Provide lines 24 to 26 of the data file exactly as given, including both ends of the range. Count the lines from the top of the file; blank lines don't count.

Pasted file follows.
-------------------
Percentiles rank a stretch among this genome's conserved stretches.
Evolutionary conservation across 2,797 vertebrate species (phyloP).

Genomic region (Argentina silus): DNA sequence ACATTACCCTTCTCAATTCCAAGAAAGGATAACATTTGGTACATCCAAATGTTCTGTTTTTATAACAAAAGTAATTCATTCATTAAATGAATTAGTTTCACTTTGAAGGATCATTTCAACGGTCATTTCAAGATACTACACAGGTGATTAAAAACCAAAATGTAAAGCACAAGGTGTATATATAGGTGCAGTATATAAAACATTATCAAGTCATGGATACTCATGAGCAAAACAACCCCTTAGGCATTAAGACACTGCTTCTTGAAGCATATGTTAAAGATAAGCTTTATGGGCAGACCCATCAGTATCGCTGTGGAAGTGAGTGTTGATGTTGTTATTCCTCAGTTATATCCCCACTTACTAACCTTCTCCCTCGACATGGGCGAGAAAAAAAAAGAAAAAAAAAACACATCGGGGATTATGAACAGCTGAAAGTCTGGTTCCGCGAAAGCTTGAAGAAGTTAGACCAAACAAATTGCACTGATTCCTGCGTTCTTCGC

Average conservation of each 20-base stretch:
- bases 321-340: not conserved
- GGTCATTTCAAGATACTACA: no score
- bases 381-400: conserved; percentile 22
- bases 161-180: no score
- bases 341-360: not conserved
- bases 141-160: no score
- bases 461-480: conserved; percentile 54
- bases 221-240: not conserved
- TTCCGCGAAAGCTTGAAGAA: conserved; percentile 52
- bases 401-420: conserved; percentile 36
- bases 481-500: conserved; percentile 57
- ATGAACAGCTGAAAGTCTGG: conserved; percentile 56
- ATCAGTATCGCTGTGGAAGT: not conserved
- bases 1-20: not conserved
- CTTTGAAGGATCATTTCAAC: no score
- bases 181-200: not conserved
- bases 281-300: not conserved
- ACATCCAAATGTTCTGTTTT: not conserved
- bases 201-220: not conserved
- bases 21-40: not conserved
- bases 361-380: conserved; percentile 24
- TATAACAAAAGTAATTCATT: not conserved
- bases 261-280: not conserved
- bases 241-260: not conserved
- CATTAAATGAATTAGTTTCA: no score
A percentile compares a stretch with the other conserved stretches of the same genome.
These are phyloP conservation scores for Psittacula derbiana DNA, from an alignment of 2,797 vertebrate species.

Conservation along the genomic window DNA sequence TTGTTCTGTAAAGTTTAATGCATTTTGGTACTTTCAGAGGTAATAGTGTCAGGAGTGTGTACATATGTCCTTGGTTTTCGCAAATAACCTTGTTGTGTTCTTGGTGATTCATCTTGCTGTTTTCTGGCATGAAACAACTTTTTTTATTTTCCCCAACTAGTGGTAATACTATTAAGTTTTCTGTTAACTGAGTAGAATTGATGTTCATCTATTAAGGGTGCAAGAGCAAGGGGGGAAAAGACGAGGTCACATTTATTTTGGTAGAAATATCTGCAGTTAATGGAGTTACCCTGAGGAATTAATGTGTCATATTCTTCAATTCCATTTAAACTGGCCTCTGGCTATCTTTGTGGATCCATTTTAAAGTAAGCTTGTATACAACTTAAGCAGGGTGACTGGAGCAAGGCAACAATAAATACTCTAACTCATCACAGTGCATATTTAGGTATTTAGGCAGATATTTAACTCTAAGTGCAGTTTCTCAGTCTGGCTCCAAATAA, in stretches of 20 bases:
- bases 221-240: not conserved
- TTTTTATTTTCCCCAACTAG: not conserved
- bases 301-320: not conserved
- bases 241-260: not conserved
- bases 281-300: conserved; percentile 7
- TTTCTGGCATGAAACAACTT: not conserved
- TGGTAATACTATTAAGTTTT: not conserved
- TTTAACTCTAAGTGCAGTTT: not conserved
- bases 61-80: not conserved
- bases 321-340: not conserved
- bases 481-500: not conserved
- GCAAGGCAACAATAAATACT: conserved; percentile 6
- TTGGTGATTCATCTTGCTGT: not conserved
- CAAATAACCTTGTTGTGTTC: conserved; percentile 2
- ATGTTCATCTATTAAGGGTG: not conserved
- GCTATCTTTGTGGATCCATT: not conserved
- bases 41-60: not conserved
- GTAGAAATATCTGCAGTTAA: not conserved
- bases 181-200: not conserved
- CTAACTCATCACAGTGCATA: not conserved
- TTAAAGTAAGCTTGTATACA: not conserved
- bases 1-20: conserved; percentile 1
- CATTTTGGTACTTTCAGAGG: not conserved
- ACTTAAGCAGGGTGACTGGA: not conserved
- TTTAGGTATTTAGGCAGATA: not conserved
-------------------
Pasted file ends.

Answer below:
- bases 21-40: not conserved
- bases 361-380: conserved; percentile 24
- TATAACAAAAGTAATTCATT: not conserved